Here on Exp. Share, Kotakuis weekly Pokémon In my column I look back at various nonsense and cool stuff from the long history of the series. But as players and fans, we all experience this story in our own way. Many of my experiences with the series, and so many of my own treasured memories of it over the years, are closely tied to one particular Pokémon: Raichu. I’ve been thinking about him a lot lately. Well, to be clear: I always think about him, mainly because Over 1000 Pokémon, the evolution of the series’ electric mouse, is my absolute favorite pocket monster. But lately I’ve been thinking about him a lot because my husband doesn’t seem to get any respect Pokémon franchise, and who among us doesn’t think about what it feels like these days to be disrespected by giant corporations? I wrote about this phenomenon a few years ago at my last job, but who knows if this article will still exist in six months, considering the constant destruction of the Internet around us? So let’s talk again about Raichu and The Pokémon Company’s never-ending quest to leave him in the dirt for his more popular little brother.
If you’re just tuning in, Raichu is the fully evolved form of Pikachu, the series’ adorable mascot. Raichu is just as cute as its evolutionary predecessor, but its design definitely leans towards the cooler, older aesthetic you’d expect from a Pokémon evolution. He is slightly larger, his tail changes from the iconic electric bolt to a longer, mouse-like tail with a smaller bolt at the end, and his voice changes from Pikachu’s high, sweet voice to a rougher tone. He governs. He is my partner Pokémon in every way, just like Pikachu Ash Ketchum in the anime. I catch him in every game and every time he takes the top spot in my group.
But The Pokémon Company as a whole doesn’t have the same love for him as I and many others do. Raichu has been a punching bag for the company over the years, and when they weren’t making fun of him, they were ignoring him or changing him entirely. This trend solidified in the anime, which introduced viewers to Raichu through Ash’s battle with Lt. Surge introduced. Vermillion City’s gym leader uses a Raichu, and the entire episode is about Ash and Pikachu using a Thunderstone to decide whether to evolve into Raichu.
The advantages are apparent. Raichu has more power than Pikachu, as shown by Surge’s fully evolved mouse, who hospitalizes Ash’s Pikachu after their battle. But the key lesson learned here is that Surge evolved his Pikachu into a Raichu too early, and using stones to evolve means you get an instant power boost, but a Pokemon doesn’t learn new moves in this form . That’s the mechanical compromise you’re making Pokémon games, and the episode illustrates this by having Pikachu win the battle using skills learned through training as a pre-evolution stage.
In a vacuum, the episode is great. It’s such a clever way of weaving the video game nonsense of the source material into an exciting story that has a beautiful message: you shouldn’t change yourself to meet other people’s expectations. But man, the underlying message of “Pikachu is better than Raichu” flowed into everything that followed.
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Pokémon Games have reasons for not incorporating Pikachu into their systems. The held ball of light boosts Pikachu’s stats but not Raichu’s, meaning a well-equipped Pikachu could easily surpass his evolved form if he has one of these bad boys. Pikachu also gets a new Gigantamax form sword And Signbut Raichu just has to settle for dynamaxing instead of getting a cool kaiju redesign.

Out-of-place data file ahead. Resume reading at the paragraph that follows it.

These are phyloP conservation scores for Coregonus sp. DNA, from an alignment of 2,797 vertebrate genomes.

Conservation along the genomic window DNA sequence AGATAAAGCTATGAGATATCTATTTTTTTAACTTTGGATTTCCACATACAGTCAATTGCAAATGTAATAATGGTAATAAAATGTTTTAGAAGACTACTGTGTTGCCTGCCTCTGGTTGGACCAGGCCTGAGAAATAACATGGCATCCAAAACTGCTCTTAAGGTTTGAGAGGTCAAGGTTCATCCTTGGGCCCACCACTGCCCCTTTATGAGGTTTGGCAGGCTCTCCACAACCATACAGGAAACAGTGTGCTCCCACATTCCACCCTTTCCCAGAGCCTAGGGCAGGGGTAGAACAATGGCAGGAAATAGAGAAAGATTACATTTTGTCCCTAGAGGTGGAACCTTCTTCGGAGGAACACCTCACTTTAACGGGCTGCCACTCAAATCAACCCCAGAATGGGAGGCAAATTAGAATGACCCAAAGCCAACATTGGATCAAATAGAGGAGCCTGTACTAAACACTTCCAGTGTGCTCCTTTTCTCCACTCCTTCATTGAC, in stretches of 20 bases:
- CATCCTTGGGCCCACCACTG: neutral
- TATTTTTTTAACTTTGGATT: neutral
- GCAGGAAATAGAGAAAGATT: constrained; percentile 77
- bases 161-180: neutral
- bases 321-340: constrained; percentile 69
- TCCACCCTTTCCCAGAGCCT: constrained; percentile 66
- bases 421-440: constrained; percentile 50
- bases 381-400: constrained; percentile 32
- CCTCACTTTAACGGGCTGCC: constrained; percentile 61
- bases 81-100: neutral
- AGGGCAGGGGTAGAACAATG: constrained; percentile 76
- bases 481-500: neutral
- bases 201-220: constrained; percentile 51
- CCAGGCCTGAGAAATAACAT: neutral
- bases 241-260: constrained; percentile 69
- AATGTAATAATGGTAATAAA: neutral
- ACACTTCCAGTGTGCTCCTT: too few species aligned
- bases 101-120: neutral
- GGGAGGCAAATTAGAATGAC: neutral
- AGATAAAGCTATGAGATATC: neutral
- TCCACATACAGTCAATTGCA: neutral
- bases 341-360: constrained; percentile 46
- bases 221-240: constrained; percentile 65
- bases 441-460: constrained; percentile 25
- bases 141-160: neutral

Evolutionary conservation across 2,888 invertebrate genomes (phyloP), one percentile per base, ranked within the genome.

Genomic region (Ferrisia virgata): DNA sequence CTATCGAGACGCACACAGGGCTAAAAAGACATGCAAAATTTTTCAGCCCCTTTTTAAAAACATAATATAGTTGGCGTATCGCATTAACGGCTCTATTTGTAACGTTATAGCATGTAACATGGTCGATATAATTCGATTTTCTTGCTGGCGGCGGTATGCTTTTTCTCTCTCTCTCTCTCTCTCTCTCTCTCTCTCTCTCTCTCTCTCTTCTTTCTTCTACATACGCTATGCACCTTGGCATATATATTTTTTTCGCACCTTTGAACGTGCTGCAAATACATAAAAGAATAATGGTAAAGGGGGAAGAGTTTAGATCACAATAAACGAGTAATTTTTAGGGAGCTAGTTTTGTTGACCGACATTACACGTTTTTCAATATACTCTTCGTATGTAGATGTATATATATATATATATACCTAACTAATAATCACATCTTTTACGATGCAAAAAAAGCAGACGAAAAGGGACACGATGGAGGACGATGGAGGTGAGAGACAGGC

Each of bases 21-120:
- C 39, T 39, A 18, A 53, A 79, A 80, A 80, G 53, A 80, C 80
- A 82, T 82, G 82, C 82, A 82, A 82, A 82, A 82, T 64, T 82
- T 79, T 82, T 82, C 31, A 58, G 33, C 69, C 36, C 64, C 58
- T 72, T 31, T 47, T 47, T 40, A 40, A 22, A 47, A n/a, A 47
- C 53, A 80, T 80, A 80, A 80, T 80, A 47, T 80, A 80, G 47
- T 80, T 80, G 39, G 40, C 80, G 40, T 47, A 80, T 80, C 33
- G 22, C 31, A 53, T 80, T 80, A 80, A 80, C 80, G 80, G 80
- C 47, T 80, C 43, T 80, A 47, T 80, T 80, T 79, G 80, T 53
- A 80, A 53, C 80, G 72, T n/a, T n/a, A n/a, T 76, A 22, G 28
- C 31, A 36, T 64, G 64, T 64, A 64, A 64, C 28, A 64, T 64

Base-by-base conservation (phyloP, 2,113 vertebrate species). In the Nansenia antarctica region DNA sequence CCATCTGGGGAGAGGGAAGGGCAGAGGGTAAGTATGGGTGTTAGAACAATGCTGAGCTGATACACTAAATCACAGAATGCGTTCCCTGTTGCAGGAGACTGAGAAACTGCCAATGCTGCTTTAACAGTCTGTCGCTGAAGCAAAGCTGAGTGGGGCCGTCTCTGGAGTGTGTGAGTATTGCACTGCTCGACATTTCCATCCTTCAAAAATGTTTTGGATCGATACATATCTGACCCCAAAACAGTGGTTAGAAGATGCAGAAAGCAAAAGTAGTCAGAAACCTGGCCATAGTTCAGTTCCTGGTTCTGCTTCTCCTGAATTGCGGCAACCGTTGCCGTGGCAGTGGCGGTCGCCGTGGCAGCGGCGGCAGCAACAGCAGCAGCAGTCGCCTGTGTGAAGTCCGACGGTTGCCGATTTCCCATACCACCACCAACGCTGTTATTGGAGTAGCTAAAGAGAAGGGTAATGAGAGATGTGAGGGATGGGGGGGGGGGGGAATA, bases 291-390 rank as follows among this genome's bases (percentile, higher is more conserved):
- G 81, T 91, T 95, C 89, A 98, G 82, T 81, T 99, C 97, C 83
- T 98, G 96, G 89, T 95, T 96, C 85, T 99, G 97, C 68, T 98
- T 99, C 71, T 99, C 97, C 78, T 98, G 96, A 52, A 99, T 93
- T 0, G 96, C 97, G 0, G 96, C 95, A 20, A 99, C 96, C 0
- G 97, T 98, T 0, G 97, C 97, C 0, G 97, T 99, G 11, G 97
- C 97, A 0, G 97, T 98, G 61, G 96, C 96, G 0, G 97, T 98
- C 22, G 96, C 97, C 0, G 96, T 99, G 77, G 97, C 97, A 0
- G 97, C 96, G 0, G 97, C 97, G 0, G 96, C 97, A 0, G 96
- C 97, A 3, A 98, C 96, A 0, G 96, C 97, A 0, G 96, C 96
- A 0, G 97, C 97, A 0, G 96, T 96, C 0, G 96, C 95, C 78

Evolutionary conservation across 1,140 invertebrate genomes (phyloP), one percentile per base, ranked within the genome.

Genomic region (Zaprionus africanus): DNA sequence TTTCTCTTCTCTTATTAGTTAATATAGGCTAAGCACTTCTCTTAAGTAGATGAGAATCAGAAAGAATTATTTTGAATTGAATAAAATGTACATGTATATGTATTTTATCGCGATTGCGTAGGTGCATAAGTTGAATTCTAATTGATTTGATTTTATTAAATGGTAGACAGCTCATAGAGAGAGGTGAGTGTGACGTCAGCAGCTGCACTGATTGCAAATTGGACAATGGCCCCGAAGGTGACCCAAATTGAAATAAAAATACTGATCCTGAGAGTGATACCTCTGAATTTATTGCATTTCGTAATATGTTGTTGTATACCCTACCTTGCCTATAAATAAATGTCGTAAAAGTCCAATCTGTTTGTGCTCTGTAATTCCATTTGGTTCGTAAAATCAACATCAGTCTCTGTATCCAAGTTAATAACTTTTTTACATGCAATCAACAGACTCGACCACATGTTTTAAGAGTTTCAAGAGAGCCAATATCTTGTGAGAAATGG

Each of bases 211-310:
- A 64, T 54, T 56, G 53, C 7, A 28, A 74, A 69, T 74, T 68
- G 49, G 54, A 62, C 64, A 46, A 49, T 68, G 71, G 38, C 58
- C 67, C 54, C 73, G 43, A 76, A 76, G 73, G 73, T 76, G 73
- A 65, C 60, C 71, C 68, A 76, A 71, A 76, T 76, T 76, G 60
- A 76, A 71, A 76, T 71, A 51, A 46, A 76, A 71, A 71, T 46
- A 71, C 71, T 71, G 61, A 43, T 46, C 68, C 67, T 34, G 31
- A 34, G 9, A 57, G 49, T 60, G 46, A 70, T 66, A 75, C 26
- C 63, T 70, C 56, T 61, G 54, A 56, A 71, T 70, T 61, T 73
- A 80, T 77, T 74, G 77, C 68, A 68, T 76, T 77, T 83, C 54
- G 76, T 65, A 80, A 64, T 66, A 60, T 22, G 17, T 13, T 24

But the only time Raichu got any respect was when Game Freak decided to turn him into something completely different. Sun And moon introduced regional variants, and this included an Alolan form of Raichu. He is now an Electric/Psychic Pokémon and surfs on his tail. Yes, yes, it’s adorable and you just want to hug him tight. Well, not me, dear reader. This pancake-eating motherfucker constantly reminds us that if Raichu is going to be in the spotlight, The Pokémon Company would rather it not be in the form that people like me have loved for so long, but rather just as some kind of canvas that it can use to pitch a new idea that it has.
This, to me, is the saddest part of The Pokémon Company’s treatment of Raichu. You spend years with this iconic Pokémon (maybe not as iconic as Pikachu, but iconic nonetheless) that people have adored for many years, and instead of lifting it up and giving it the love it needs to continue to shine, you bury it it under a new, distorted version of what you want, while losing sight of why people loved it in the first place. The Raichu we know and love still exists, but it’s in a constant battle with The Pokémon Company for an ounce of respect. There is no Mega Evolution, no Gigantamax, Pikachu does not evolve into it Pokémon Uniteand it never appears in any of the fighting games that Pikachu appears in unless it is playing the role of Alolan Raichu Super Smash Bros.
But despite the Pokémon Company’s best efforts, Raichu continues to do well and do his best. In Scarlet fever And Violet Last year, he and I became the champions of Paldea and saved the region from potential disaster catastrophic event. We’ll probably do this again in December The Indigo Disc DLC appears. As much as the people at the top want Raichu to just languish in the background while Pikachu takes up all the money and Alolan Raichu more or less pushes him out of the public consciousness, people like me and other long-time fans know who the real king is, and will stand in solidarity as The Pokémon Company attempts to remove him from circulation.